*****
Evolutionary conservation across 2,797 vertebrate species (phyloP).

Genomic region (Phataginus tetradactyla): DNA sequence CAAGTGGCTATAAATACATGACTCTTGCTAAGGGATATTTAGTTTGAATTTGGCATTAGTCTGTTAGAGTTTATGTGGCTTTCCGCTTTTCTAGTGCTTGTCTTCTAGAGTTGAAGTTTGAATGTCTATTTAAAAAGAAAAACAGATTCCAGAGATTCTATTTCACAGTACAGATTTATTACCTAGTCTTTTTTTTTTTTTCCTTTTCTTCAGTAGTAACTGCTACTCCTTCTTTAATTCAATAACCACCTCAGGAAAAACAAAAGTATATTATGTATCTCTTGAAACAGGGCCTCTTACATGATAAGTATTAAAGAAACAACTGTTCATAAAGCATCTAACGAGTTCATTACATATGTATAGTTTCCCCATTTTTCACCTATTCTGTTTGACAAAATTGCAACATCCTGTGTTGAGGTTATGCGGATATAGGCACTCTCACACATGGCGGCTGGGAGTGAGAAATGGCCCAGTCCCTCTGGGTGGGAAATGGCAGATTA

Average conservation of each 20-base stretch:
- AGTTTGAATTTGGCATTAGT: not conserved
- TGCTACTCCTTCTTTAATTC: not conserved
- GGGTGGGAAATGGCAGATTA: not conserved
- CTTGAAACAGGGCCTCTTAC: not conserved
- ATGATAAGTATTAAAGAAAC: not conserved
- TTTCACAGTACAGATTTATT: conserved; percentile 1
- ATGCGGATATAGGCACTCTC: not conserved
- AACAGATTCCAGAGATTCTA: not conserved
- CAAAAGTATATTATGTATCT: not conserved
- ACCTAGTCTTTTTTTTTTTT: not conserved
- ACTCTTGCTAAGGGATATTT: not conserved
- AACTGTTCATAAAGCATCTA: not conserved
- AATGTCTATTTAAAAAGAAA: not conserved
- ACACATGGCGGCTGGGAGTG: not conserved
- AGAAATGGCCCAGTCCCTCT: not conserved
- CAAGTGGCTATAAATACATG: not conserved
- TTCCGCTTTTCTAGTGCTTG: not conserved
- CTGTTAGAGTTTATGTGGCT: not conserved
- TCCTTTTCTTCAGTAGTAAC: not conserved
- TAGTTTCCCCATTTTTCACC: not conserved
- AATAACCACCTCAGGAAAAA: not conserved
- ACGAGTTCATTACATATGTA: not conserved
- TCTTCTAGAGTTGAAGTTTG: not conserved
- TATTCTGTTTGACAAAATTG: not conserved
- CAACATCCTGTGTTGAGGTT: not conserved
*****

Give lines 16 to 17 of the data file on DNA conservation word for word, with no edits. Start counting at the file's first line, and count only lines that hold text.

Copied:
- AATGTCTATTTAAAAAGAAA: not conserved
- ACACATGGCGGCTGGGAGTG: not conserved